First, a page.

But set this aside for the moment. Suppose the incentives for entrepreneurs did begin to differ in the two countries around 1960 or 1970. The model predicts innovation will subsequently diverge. Acemoglu, Robinson, and Verdier refer to one measure of patent applications per capita that has the U.S. leading Sweden beginning in the late 1990s. That timing perhaps is consistent with the model’s prediction if we allow a substantial lag. But they cite another measure that is available starting in 1980 and has the U.S. well ahead of Sweden already by then. This suggests America’s innovation advantage might have preceded rather than followed the two countries’ type-of-capitalism choice.
The final outcome is GDP per capita. Here the model stumbles. The gap between the two countries isn’t recent; it dates back to more than a century ago. Apart from a few hiccups, each country has stayed on its long-run growth path throughout the past 100 years, with Sweden slowly catching up to the United States.
So the U.S. and Sweden have chosen different styles of capitalism, at least as measured by income inequality and public spending. That choice looks to have occurred around 1960 at the earliest. The U.S. may be the more innovative of the two nations, and that advantage may have come after the type-of-capitalism choice. But the model doesn’t seem to help in explaining the gap between the two countries in per capita GDP.
Will American innovation slow if we go “cuddly”?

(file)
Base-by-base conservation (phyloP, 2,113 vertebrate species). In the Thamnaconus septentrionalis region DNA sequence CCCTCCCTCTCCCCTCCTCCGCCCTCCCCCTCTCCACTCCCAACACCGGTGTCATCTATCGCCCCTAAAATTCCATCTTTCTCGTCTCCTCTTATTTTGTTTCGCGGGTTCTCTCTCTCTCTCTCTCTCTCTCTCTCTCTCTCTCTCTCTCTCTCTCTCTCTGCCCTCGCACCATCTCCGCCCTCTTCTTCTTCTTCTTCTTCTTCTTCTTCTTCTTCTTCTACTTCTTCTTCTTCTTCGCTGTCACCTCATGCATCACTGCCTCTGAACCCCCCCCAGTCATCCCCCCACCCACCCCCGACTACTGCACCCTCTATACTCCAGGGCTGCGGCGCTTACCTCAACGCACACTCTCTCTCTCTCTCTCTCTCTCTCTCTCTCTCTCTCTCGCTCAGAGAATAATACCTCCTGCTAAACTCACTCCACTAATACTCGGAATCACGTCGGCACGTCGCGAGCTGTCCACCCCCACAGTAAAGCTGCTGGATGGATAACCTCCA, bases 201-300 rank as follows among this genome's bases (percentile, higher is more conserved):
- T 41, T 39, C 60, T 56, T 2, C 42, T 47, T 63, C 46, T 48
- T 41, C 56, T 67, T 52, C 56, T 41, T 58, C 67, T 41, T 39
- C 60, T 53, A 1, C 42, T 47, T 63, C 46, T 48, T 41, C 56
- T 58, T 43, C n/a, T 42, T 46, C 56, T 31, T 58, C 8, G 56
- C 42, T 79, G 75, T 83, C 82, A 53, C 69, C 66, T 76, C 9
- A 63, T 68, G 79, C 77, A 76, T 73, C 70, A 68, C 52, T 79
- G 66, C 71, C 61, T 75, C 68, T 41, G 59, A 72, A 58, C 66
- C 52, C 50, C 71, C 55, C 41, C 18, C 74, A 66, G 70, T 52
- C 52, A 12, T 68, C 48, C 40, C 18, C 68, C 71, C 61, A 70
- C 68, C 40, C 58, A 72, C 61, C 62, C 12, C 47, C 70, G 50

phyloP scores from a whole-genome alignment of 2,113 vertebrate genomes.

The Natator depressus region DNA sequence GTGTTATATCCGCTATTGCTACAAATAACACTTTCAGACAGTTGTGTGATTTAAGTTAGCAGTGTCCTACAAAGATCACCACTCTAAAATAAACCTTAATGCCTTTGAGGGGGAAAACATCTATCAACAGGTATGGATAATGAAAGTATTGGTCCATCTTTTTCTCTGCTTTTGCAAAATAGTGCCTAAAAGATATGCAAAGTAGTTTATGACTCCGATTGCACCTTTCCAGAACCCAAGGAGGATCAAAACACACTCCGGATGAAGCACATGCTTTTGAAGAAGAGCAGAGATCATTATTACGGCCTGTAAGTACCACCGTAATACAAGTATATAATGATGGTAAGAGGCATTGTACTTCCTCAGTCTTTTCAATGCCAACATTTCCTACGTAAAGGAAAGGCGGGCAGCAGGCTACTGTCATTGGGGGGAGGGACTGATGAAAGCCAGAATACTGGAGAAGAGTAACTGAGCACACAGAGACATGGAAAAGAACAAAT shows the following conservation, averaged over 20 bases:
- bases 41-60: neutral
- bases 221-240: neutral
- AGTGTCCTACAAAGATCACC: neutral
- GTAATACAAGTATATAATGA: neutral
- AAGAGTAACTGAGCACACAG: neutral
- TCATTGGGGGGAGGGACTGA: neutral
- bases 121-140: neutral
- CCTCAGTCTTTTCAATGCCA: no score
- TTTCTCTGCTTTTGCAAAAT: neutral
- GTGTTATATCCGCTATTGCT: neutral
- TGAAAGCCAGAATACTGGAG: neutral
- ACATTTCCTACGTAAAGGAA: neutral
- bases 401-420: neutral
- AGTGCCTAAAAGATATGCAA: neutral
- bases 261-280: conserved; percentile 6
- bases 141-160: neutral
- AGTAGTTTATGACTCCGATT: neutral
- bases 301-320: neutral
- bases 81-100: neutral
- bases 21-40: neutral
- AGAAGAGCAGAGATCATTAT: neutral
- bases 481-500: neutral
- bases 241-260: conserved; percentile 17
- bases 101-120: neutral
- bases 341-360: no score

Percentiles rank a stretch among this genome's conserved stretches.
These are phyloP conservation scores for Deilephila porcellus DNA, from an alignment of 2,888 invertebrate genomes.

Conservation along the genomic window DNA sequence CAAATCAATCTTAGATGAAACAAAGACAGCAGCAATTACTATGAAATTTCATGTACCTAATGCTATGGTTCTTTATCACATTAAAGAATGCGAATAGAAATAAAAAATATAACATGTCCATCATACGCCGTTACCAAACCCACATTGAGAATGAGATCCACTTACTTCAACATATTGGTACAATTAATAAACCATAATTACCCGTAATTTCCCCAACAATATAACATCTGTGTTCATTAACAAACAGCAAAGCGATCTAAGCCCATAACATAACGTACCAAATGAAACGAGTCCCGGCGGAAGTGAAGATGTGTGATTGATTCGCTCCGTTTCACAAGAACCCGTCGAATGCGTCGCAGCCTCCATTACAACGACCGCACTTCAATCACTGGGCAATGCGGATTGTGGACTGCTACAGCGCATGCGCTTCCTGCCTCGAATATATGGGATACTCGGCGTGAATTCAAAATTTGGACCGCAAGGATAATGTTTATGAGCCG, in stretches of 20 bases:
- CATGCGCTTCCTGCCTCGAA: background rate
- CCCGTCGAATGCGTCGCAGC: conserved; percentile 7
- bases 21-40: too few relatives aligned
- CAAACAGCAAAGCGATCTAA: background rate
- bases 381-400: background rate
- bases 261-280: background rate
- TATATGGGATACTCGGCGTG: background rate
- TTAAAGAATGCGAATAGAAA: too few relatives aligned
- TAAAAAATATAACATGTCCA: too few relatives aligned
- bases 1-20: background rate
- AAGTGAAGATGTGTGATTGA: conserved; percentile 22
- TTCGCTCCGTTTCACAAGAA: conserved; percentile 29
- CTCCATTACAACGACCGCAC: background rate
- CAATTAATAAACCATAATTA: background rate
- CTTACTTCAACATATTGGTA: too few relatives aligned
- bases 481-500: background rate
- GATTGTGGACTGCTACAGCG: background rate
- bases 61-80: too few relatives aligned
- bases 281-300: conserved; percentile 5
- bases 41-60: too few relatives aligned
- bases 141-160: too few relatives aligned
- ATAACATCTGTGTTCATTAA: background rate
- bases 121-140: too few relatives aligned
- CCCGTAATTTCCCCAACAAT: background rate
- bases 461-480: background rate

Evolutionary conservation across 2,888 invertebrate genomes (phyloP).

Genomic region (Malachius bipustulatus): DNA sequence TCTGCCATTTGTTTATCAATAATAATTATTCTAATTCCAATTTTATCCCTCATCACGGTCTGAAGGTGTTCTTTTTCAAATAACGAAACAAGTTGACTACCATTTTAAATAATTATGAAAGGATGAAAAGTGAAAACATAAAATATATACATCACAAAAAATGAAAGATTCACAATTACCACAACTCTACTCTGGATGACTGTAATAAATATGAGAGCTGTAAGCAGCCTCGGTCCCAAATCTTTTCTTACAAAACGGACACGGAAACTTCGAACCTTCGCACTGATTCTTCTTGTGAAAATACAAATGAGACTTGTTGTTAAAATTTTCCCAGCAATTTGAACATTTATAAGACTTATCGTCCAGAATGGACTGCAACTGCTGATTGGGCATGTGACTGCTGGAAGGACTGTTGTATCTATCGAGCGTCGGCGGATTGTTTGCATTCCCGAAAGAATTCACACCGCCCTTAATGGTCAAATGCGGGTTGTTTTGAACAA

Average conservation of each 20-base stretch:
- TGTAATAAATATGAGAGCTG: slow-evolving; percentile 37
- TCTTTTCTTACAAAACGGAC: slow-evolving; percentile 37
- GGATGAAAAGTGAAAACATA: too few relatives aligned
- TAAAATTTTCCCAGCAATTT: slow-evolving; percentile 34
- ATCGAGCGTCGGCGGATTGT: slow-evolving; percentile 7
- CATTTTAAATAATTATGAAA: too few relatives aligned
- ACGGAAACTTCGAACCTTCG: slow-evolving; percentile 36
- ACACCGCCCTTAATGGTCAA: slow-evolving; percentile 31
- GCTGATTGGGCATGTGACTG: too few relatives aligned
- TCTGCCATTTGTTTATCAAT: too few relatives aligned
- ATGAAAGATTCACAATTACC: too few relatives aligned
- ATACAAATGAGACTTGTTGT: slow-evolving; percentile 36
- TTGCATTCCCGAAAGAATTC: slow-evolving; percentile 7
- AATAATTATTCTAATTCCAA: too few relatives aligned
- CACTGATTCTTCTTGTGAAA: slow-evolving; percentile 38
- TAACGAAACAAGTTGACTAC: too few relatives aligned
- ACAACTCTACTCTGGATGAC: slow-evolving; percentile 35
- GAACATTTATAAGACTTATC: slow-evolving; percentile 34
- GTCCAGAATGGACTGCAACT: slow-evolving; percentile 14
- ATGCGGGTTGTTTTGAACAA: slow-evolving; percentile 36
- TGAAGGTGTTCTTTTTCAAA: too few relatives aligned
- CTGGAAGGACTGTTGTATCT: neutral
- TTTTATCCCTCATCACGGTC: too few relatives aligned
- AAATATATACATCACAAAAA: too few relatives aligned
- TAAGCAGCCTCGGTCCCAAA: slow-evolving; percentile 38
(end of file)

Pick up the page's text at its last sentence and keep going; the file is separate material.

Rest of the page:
The really interesting question posed by Acemoglu, Robinson, and Verdier is whether innovation would slow in the United States if we strengthened our safety net and/or reduced the relative financial payoff to entrepreneurial success. I’m skeptical, for three reasons.
The first flows from America’s past experience. According to Acemoglu et al’s logic, incentives for innovation in the U.S. were weakest in the 1960s and 1970s. In 1960 the top 1%’s share of pretax income had been falling steadily for several decades and had nearly reached its low point. Government spending, meanwhile, had been rising steadily and was close to its peak level. Yet there was plenty of innovation in the 1960s and 1970s, including notable advances in computers, medical technology, and other fields.
Second, the Nordic countries, with their low income inequality and generous safety nets, currently are among the world’s most innovative countries. The World Economic Forum’s Global Competitiveness Index has consistently ranked them close to the United States in innovation. The most recent report, for 2012-13, rates Sweden as the world’s most innovative nation, followed by Finland. The U.S. ranks sixth. The 2012 WIPO-Insead Global Innovation Index ranks Sweden second and the United States tenth. Whether or not this lasts, it suggests reason to doubt that modest inequality and generous cushions are significant obstacles to innovation.
Third, if Acemoglu and colleagues are correct about the value of financial incentives in spurring innovation, we should see this reflected not only in the United States but also in other nations with relatively high income inequality and low-to-moderate government spending, such as Australia, Canada, Ireland, New Zealand, and the United Kingdom. But we don’t.
There’s one additional possibility worth considering. If financial incentives truly are critical for spurring innovation, it could be the opportunity for large gains that matters, rather than the absence of cushions. Suppose we were to increase government revenues in the United States via higher taxes on everyone — steeper income taxes on the top 1% or 5% plus a new national consumption tax. And imagine we used those revenues to expand public insurance and services — fully universal health insurance, universal early education, a beefed-up Earned Income Tax Credit, a new wage insurance program, more individualized assistance with training and job placement. These changes wouldn’t alter income inequality much, but they would enhance economic security and opportunity. Would innovation decline? I doubt it.